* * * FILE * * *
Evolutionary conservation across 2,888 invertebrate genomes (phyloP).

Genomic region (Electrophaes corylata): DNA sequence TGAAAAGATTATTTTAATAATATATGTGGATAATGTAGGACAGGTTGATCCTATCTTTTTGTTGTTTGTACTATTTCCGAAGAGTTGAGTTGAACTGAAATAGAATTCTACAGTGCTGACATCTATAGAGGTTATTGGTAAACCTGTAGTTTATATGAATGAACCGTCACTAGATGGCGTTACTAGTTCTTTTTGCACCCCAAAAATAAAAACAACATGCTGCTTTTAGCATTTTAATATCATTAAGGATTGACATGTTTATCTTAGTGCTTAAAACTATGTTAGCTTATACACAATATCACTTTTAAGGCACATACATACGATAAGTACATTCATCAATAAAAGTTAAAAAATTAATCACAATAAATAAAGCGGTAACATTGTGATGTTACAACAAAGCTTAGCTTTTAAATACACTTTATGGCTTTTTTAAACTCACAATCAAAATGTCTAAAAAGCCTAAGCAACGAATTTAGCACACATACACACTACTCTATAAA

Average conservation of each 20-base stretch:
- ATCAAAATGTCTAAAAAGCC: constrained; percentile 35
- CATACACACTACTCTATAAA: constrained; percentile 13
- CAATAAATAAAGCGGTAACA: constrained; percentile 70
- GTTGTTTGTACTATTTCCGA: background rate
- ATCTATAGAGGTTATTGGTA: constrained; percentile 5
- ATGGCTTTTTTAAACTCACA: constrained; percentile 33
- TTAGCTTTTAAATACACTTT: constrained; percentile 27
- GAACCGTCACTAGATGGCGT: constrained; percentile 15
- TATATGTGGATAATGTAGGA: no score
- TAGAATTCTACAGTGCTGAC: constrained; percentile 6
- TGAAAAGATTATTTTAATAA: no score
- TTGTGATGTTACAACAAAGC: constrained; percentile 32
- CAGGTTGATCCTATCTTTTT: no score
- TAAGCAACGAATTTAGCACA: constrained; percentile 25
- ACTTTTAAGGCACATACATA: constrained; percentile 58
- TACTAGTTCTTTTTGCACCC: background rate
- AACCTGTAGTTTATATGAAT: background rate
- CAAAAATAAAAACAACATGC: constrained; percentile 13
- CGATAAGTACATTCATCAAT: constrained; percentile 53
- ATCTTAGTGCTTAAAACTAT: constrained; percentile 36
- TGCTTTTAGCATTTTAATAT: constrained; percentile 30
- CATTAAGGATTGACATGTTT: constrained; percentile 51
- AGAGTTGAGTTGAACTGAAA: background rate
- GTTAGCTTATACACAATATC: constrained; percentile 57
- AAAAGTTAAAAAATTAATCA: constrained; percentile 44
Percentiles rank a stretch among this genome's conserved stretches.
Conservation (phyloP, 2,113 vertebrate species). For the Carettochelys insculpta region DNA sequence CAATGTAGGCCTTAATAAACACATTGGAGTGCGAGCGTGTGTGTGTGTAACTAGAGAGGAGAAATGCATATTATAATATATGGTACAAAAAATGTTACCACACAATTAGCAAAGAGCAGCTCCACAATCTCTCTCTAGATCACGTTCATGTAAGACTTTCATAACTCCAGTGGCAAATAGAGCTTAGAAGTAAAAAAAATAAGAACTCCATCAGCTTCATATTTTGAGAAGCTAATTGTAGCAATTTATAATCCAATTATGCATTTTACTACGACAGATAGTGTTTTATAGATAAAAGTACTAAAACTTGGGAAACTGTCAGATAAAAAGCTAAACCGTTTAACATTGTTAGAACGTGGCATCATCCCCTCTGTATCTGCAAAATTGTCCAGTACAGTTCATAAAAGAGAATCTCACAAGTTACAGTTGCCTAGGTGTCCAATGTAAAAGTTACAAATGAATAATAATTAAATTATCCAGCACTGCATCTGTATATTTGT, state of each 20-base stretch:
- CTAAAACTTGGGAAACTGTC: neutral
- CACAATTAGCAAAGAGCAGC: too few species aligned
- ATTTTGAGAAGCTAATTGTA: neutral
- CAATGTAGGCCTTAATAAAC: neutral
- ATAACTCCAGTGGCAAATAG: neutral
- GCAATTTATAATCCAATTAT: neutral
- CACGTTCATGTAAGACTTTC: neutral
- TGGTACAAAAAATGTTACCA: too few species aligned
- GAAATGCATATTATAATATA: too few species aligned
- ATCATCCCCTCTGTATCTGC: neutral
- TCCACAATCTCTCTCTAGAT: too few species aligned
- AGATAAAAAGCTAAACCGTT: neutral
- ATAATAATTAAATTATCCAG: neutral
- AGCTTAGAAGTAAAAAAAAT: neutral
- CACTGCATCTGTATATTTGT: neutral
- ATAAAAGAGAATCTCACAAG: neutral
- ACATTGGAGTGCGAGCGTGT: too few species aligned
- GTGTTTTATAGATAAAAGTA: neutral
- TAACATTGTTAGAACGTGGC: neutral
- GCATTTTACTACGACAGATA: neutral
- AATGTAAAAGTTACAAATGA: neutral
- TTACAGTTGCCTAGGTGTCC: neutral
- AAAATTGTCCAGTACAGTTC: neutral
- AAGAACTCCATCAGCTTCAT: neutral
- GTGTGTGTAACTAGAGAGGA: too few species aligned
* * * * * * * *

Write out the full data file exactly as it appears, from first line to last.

Evolutionary conservation across 2,888 invertebrate genomes (phyloP).

Genomic region (Electrophaes corylata): DNA sequence TGAAAAGATTATTTTAATAATATATGTGGATAATGTAGGACAGGTTGATCCTATCTTTTTGTTGTTTGTACTATTTCCGAAGAGTTGAGTTGAACTGAAATAGAATTCTACAGTGCTGACATCTATAGAGGTTATTGGTAAACCTGTAGTTTATATGAATGAACCGTCACTAGATGGCGTTACTAGTTCTTTTTGCACCCCAAAAATAAAAACAACATGCTGCTTTTAGCATTTTAATATCATTAAGGATTGACATGTTTATCTTAGTGCTTAAAACTATGTTAGCTTATACACAATATCACTTTTAAGGCACATACATACGATAAGTACATTCATCAATAAAAGTTAAAAAATTAATCACAATAAATAAAGCGGTAACATTGTGATGTTACAACAAAGCTTAGCTTTTAAATACACTTTATGGCTTTTTTAAACTCACAATCAAAATGTCTAAAAAGCCTAAGCAACGAATTTAGCACACATACACACTACTCTATAAA

Average conservation of each 20-base stretch:
- ATCAAAATGTCTAAAAAGCC: constrained; percentile 35
- CATACACACTACTCTATAAA: constrained; percentile 13
- CAATAAATAAAGCGGTAACA: constrained; percentile 70
- GTTGTTTGTACTATTTCCGA: background rate
- ATCTATAGAGGTTATTGGTA: constrained; percentile 5
- ATGGCTTTTTTAAACTCACA: constrained; percentile 33
- TTAGCTTTTAAATACACTTT: constrained; percentile 27
- GAACCGTCACTAGATGGCGT: constrained; percentile 15
- TATATGTGGATAATGTAGGA: no score
- TAGAATTCTACAGTGCTGAC: constrained; percentile 6
- TGAAAAGATTATTTTAATAA: no score
- TTGTGATGTTACAACAAAGC: constrained; percentile 32
- CAGGTTGATCCTATCTTTTT: no score
- TAAGCAACGAATTTAGCACA: constrained; percentile 25
- ACTTTTAAGGCACATACATA: constrained; percentile 58
- TACTAGTTCTTTTTGCACCC: background rate
- AACCTGTAGTTTATATGAAT: background rate
- CAAAAATAAAAACAACATGC: constrained; percentile 13
- CGATAAGTACATTCATCAAT: constrained; percentile 53
- ATCTTAGTGCTTAAAACTAT: constrained; percentile 36
- TGCTTTTAGCATTTTAATAT: constrained; percentile 30
- CATTAAGGATTGACATGTTT: constrained; percentile 51
- AGAGTTGAGTTGAACTGAAA: background rate
- GTTAGCTTATACACAATATC: constrained; percentile 57
- AAAAGTTAAAAAATTAATCA: constrained; percentile 44
Percentiles rank a stretch among this genome's conserved stretches.
Conservation (phyloP, 2,113 vertebrate species). For the Carettochelys insculpta region DNA sequence CAATGTAGGCCTTAATAAACACATTGGAGTGCGAGCGTGTGTGTGTGTAACTAGAGAGGAGAAATGCATATTATAATATATGGTACAAAAAATGTTACCACACAATTAGCAAAGAGCAGCTCCACAATCTCTCTCTAGATCACGTTCATGTAAGACTTTCATAACTCCAGTGGCAAATAGAGCTTAGAAGTAAAAAAAATAAGAACTCCATCAGCTTCATATTTTGAGAAGCTAATTGTAGCAATTTATAATCCAATTATGCATTTTACTACGACAGATAGTGTTTTATAGATAAAAGTACTAAAACTTGGGAAACTGTCAGATAAAAAGCTAAACCGTTTAACATTGTTAGAACGTGGCATCATCCCCTCTGTATCTGCAAAATTGTCCAGTACAGTTCATAAAAGAGAATCTCACAAGTTACAGTTGCCTAGGTGTCCAATGTAAAAGTTACAAATGAATAATAATTAAATTATCCAGCACTGCATCTGTATATTTGT, state of each 20-base stretch:
- CTAAAACTTGGGAAACTGTC: neutral
- CACAATTAGCAAAGAGCAGC: too few species aligned
- ATTTTGAGAAGCTAATTGTA: neutral
- CAATGTAGGCCTTAATAAAC: neutral
- ATAACTCCAGTGGCAAATAG: neutral
- GCAATTTATAATCCAATTAT: neutral
- CACGTTCATGTAAGACTTTC: neutral
- TGGTACAAAAAATGTTACCA: too few species aligned
- GAAATGCATATTATAATATA: too few species aligned
- ATCATCCCCTCTGTATCTGC: neutral
- TCCACAATCTCTCTCTAGAT: too few species aligned
- AGATAAAAAGCTAAACCGTT: neutral
- ATAATAATTAAATTATCCAG: neutral
- AGCTTAGAAGTAAAAAAAAT: neutral
- CACTGCATCTGTATATTTGT: neutral
- ATAAAAGAGAATCTCACAAG: neutral
- ACATTGGAGTGCGAGCGTGT: too few species aligned
- GTGTTTTATAGATAAAAGTA: neutral
- TAACATTGTTAGAACGTGGC: neutral
- GCATTTTACTACGACAGATA: neutral
- AATGTAAAAGTTACAAATGA: neutral
- TTACAGTTGCCTAGGTGTCC: neutral
- AAAATTGTCCAGTACAGTTC: neutral
- AAGAACTCCATCAGCTTCAT: neutral
- GTGTGTGTAACTAGAGAGGA: too few species aligned